Wednesday, December 26, 2012
California's application for a waiver from No Child Left Behind is facing rejection.
Thirty-four states and Washington, D.C. have gotten approval to use their own school accountability measures instead of the stringent guidelines from the federal No Child Left Behind Law.
State Letter About No Child Left Behind Rejection
In a letter sent to school district superintendents and charter school leaders on Friday, State Superintendent of Public Instruction Tom Torlakson said federal officials are prepared to reject California’s application for a waiver from the No Child Left Behind Law.
Under the law, all students are expected to be proficient in math and reading by 2014. That goal has been widely criticized as unrealistic.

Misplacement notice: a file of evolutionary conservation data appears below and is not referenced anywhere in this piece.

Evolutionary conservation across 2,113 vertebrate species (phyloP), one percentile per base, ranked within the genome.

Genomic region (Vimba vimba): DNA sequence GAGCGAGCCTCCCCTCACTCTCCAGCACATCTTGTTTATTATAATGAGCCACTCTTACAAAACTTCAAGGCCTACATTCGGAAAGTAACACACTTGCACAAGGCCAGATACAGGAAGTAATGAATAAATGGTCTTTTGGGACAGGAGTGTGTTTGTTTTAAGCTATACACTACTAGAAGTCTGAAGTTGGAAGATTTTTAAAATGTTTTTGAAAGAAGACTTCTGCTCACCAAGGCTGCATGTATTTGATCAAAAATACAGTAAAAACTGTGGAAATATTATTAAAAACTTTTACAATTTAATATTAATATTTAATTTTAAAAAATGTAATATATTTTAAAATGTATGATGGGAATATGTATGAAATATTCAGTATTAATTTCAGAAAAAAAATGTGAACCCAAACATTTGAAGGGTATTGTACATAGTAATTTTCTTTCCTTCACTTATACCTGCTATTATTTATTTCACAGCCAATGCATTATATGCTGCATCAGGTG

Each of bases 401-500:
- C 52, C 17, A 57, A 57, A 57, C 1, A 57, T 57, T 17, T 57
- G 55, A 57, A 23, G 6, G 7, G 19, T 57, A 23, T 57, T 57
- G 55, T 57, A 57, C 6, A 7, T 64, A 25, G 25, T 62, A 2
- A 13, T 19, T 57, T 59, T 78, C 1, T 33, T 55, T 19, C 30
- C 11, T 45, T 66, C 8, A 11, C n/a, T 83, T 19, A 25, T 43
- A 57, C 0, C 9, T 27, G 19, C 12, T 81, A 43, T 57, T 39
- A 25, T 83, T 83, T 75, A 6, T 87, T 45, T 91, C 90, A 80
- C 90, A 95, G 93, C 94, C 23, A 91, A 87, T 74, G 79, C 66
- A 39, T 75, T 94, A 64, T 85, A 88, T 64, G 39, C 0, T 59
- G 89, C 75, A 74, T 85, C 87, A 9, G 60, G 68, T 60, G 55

The law only applies to schools that get federal funding to support low-income students, about 480 out of 739 schools in San Diego County. Of those, two-thirds are under sanctions because student test scores aren’t improving fast enough. Statewide, 70 percent of schools have missed student proficiency targets.
Schools that miss targets have to notify parents. Families can move students to higher performing schools and under the law must receive free transportation. Schools are required to set aside some of their federal funds for student tutoring and transportation.
Without a waiver, more schools in San Diego County and the state are expected to face sanctions next year.